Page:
World War II correspondent Ernie Pyle died during the invasion of Okinawa in 1945. In his pocket was a draft of his last column, “On Victory in Europe.” He wrote, “…the companionship of two and a half years of death and misery is a spouse that tolerates no divorce. Such companionship finally becomes a part of one’s soul, and it cannot be obliterated.”
He had returned to his home after brushes with death while covering the war in Europe. But he was haunted by the untold stories on the Japanese warfront and so back he went.
He died from machine gun fire in an area that had been considered safe. No one could say he was ready to die. Indeed, he hated the fact that he had to go back. But the troops and the nation were counting on him. He knew and feared the danger, but duty propelled him back to the fight so he could tell America about the men and women at war.
That devotion to duty has been understood by journalists across America throughout our nation’s history. Like first responders, journalists run toward danger. Some lose their lives.
But the greatest recent loss of journalists on American soil was not during the heat of battle. It happened on June 28, 2018, when five newspaper employees were gunned down in their offices at the Capital-Gazette, in Annapolis, Maryland. The shooter was apprehended. Law enforcement officers said he held a grudge against the paper for its coverage.
That announcement was chilling. It strikes at every reporter, editor and publisher who has presented unpopular information to readers and viewers. Whether it is a story of public corruption, a drunk-driving arrest or even something as simple as a house foreclosure, someone often wants to keep that information out of the paper. That we have reached a point in our nation’s history where journalists at work are receiving training on surviving a shooter would surprise and dismay a hardened wartime correspondent like Pyle. He probably would say that is not the nation he went to war to protect and inform.
We agree. That is why it is time to recognize, with sadness and heavy hearts, those who lost their lives because they were trying to tell us the stories that make us a democracy: The five Capital-Gazette employees — Gerald Fischman, Rob Hiaasen, John McNamara, Rebecca Smith and Wendi Winters; Jamal Khashoggi, who was killed in the Saudi Consulate in Istanbul; Mike McCormick and Philip Aaron Smeltzer, who died covering tropical storm Alberto for WYFF in North Carolina; and others deserve our thanks and our respect.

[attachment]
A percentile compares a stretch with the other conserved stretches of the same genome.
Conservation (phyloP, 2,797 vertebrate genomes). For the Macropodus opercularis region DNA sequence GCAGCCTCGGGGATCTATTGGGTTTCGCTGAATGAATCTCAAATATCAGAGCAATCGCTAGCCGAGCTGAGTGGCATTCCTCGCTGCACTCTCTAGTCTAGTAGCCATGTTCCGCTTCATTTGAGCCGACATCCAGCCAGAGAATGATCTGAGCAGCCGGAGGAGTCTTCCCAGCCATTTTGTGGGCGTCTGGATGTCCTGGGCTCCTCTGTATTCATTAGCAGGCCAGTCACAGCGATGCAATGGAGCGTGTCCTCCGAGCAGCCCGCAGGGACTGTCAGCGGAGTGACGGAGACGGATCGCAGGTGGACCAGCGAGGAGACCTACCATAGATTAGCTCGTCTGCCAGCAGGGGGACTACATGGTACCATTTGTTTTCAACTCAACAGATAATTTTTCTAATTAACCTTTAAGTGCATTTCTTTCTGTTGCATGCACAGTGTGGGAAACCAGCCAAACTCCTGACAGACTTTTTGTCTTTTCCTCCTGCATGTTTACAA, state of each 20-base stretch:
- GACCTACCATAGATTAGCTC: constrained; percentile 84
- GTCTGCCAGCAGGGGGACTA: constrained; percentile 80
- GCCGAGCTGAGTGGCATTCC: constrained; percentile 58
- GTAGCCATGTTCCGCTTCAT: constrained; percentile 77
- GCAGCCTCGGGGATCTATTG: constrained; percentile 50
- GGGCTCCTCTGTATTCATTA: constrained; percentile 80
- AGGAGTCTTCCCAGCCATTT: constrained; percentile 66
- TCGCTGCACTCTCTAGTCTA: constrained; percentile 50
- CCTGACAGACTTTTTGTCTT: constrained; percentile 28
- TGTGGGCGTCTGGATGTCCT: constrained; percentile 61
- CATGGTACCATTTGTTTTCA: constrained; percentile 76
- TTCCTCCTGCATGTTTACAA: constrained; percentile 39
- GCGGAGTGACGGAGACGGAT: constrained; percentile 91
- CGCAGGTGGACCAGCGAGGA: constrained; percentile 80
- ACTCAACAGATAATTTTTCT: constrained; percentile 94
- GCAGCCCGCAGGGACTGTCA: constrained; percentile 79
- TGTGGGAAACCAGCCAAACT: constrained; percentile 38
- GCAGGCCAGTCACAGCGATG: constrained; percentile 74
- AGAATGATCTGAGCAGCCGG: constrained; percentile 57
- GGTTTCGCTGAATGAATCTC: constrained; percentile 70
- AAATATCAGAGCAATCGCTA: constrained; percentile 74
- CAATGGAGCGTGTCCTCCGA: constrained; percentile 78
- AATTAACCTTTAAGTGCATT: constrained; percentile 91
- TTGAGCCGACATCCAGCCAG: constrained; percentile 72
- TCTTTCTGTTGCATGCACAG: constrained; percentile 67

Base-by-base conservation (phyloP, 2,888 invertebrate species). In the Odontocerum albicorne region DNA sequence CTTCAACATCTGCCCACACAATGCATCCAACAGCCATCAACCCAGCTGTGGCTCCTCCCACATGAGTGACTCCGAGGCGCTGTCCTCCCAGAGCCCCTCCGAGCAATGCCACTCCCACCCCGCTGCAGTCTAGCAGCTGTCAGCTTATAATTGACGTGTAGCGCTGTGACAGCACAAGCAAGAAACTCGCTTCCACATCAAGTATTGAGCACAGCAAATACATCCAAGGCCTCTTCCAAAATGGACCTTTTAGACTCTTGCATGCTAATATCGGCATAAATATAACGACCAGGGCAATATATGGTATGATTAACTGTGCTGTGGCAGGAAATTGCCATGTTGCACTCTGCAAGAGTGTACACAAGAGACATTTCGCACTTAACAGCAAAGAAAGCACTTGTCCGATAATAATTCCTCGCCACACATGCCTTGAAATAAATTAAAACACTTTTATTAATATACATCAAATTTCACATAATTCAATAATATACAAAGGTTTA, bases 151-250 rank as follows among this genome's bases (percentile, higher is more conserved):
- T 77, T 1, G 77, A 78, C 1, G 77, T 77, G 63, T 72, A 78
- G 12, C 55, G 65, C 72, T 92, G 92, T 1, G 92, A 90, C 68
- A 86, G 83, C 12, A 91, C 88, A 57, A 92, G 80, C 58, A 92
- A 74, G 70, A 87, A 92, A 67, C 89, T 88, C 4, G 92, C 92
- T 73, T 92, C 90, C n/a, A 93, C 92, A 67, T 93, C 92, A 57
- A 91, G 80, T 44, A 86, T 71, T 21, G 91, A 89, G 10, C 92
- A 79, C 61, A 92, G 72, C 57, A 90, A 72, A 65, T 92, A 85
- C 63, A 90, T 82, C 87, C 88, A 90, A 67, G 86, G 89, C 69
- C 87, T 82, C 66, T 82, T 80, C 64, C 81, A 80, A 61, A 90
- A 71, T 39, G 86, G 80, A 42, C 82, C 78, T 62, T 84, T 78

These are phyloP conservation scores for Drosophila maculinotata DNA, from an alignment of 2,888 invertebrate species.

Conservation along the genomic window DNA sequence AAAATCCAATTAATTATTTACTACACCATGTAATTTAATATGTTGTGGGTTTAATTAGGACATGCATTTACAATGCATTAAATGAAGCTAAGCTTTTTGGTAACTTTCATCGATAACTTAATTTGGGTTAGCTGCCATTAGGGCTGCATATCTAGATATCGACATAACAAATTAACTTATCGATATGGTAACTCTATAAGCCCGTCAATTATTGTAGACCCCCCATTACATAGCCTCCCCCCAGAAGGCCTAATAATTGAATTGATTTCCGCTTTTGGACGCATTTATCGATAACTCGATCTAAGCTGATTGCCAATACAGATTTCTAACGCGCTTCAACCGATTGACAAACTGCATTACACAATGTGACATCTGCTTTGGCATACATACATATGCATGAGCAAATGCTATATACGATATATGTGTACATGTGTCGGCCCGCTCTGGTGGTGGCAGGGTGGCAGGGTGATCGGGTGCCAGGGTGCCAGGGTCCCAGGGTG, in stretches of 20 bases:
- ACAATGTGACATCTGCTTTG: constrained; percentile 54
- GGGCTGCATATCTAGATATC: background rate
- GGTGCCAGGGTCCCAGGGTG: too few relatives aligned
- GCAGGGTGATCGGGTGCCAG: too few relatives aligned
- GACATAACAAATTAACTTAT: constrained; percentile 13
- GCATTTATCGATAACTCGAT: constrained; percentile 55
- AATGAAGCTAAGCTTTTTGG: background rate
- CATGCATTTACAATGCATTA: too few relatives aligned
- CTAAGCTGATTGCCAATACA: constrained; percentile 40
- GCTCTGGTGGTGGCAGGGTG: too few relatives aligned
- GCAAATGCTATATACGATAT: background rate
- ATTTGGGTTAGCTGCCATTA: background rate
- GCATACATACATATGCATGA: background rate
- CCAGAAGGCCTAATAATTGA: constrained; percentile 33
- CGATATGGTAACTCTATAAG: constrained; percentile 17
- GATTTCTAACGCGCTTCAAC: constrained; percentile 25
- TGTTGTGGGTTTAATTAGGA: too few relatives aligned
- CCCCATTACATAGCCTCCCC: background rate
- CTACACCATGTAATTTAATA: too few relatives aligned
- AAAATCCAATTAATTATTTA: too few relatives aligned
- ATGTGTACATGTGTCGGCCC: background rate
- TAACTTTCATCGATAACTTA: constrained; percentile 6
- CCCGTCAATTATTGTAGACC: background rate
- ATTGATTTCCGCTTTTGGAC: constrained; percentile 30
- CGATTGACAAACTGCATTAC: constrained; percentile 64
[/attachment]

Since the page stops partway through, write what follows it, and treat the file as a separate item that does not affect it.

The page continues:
That is why it is time for the Fallen Journalists Memorial in Washington, D.C. to be built entirely without taxpayer dollars. The memorial requires Congressional authorization to be placed on federal land in Washington, D.C.
Legislation sponsored in the House by Reps. Tom Cole, R-OK and Grace Napolitano, D-CA; and in the Senate by Benjamin Cardin, D-MD, and Rob Portman, R-OH, will give the Fallen Journalists Memorial Foundation a green light to begin planning for the memorial. It would be a blessing if, by the time the memorial is built, there are no new names to add to it.
The National Newspaper Association and the Tooele Transcript Bulletin believes it is time to recognize the sacrifice of journalists killed in the line of duty. We call upon our Members of Congress to add their names to the legislation introduced by Cole, Napolitano, Cardin and Portman and we urge you to ask them to sign onto this worthy effort.
The National Newspaper Association was established in 1885 to protect, promote and enhance American’s community newspapers.